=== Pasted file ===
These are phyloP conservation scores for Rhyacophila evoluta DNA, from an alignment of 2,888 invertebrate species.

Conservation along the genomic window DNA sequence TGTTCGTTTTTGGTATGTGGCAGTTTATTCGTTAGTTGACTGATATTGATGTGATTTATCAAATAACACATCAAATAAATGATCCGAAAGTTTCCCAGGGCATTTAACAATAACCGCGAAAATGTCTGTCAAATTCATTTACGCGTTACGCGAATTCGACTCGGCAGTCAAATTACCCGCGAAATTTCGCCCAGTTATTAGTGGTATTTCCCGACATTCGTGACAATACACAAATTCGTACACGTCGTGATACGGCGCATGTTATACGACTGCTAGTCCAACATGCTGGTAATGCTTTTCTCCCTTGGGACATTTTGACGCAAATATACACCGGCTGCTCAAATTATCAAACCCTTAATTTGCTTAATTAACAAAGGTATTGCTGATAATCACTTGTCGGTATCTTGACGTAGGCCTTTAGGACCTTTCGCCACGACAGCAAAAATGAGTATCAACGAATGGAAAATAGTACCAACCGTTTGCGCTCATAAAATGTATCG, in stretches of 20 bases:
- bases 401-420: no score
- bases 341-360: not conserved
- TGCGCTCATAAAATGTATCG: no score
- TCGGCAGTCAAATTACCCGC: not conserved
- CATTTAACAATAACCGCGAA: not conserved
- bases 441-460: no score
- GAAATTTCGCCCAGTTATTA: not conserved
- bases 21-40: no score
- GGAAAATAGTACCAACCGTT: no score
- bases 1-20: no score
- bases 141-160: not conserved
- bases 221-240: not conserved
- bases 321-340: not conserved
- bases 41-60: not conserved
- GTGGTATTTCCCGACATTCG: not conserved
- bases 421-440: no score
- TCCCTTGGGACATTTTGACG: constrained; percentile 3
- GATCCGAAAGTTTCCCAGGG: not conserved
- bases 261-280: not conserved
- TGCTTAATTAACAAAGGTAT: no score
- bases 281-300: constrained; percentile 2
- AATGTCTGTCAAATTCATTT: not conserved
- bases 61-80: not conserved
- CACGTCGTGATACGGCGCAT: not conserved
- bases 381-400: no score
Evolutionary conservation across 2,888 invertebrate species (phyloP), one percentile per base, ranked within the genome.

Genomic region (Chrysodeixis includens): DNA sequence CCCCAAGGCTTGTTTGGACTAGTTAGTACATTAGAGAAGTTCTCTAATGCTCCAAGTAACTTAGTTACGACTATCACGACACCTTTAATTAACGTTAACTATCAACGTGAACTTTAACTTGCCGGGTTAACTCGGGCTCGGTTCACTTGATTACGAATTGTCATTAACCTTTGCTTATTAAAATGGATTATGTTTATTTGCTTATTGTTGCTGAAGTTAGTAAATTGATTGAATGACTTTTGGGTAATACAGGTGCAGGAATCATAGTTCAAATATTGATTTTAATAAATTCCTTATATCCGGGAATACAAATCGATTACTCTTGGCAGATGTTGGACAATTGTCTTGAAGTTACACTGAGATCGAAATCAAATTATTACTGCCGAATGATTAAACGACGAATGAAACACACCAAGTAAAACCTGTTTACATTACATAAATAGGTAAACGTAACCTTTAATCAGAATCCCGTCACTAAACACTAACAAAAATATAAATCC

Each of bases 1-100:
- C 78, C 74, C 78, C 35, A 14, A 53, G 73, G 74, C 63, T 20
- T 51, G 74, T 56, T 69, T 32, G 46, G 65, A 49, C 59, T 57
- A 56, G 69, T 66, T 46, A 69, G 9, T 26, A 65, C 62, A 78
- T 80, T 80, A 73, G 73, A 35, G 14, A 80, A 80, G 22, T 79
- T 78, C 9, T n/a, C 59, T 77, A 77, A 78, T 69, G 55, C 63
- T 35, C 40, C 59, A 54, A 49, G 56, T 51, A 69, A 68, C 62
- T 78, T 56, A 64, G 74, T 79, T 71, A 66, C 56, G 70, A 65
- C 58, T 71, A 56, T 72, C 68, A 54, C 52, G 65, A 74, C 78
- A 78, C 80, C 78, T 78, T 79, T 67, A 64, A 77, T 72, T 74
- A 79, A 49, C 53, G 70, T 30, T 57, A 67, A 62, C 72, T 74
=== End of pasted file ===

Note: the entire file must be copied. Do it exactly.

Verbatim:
These are phyloP conservation scores for Rhyacophila evoluta DNA, from an alignment of 2,888 invertebrate species.

Conservation along the genomic window DNA sequence TGTTCGTTTTTGGTATGTGGCAGTTTATTCGTTAGTTGACTGATATTGATGTGATTTATCAAATAACACATCAAATAAATGATCCGAAAGTTTCCCAGGGCATTTAACAATAACCGCGAAAATGTCTGTCAAATTCATTTACGCGTTACGCGAATTCGACTCGGCAGTCAAATTACCCGCGAAATTTCGCCCAGTTATTAGTGGTATTTCCCGACATTCGTGACAATACACAAATTCGTACACGTCGTGATACGGCGCATGTTATACGACTGCTAGTCCAACATGCTGGTAATGCTTTTCTCCCTTGGGACATTTTGACGCAAATATACACCGGCTGCTCAAATTATCAAACCCTTAATTTGCTTAATTAACAAAGGTATTGCTGATAATCACTTGTCGGTATCTTGACGTAGGCCTTTAGGACCTTTCGCCACGACAGCAAAAATGAGTATCAACGAATGGAAAATAGTACCAACCGTTTGCGCTCATAAAATGTATCG, in stretches of 20 bases:
- bases 401-420: no score
- bases 341-360: not conserved
- TGCGCTCATAAAATGTATCG: no score
- TCGGCAGTCAAATTACCCGC: not conserved
- CATTTAACAATAACCGCGAA: not conserved
- bases 441-460: no score
- GAAATTTCGCCCAGTTATTA: not conserved
- bases 21-40: no score
- GGAAAATAGTACCAACCGTT: no score
- bases 1-20: no score
- bases 141-160: not conserved
- bases 221-240: not conserved
- bases 321-340: not conserved
- bases 41-60: not conserved
- GTGGTATTTCCCGACATTCG: not conserved
- bases 421-440: no score
- TCCCTTGGGACATTTTGACG: constrained; percentile 3
- GATCCGAAAGTTTCCCAGGG: not conserved
- bases 261-280: not conserved
- TGCTTAATTAACAAAGGTAT: no score
- bases 281-300: constrained; percentile 2
- AATGTCTGTCAAATTCATTT: not conserved
- bases 61-80: not conserved
- CACGTCGTGATACGGCGCAT: not conserved
- bases 381-400: no score
Evolutionary conservation across 2,888 invertebrate species (phyloP), one percentile per base, ranked within the genome.

Genomic region (Chrysodeixis includens): DNA sequence CCCCAAGGCTTGTTTGGACTAGTTAGTACATTAGAGAAGTTCTCTAATGCTCCAAGTAACTTAGTTACGACTATCACGACACCTTTAATTAACGTTAACTATCAACGTGAACTTTAACTTGCCGGGTTAACTCGGGCTCGGTTCACTTGATTACGAATTGTCATTAACCTTTGCTTATTAAAATGGATTATGTTTATTTGCTTATTGTTGCTGAAGTTAGTAAATTGATTGAATGACTTTTGGGTAATACAGGTGCAGGAATCATAGTTCAAATATTGATTTTAATAAATTCCTTATATCCGGGAATACAAATCGATTACTCTTGGCAGATGTTGGACAATTGTCTTGAAGTTACACTGAGATCGAAATCAAATTATTACTGCCGAATGATTAAACGACGAATGAAACACACCAAGTAAAACCTGTTTACATTACATAAATAGGTAAACGTAACCTTTAATCAGAATCCCGTCACTAAACACTAACAAAAATATAAATCC

Each of bases 1-100:
- C 78, C 74, C 78, C 35, A 14, A 53, G 73, G 74, C 63, T 20
- T 51, G 74, T 56, T 69, T 32, G 46, G 65, A 49, C 59, T 57
- A 56, G 69, T 66, T 46, A 69, G 9, T 26, A 65, C 62, A 78
- T 80, T 80, A 73, G 73, A 35, G 14, A 80, A 80, G 22, T 79
- T 78, C 9, T n/a, C 59, T 77, A 77, A 78, T 69, G 55, C 63
- T 35, C 40, C 59, A 54, A 49, G 56, T 51, A 69, A 68, C 62
- T 78, T 56, A 64, G 74, T 79, T 71, A 66, C 56, G 70, A 65
- C 58, T 71, A 56, T 72, C 68, A 54, C 52, G 65, A 74, C 78
- A 78, C 80, C 78, T 78, T 79, T 67, A 64, A 77, T 72, T 74
- A 79, A 49, C 53, G 70, T 30, T 57, A 67, A 62, C 72, T 74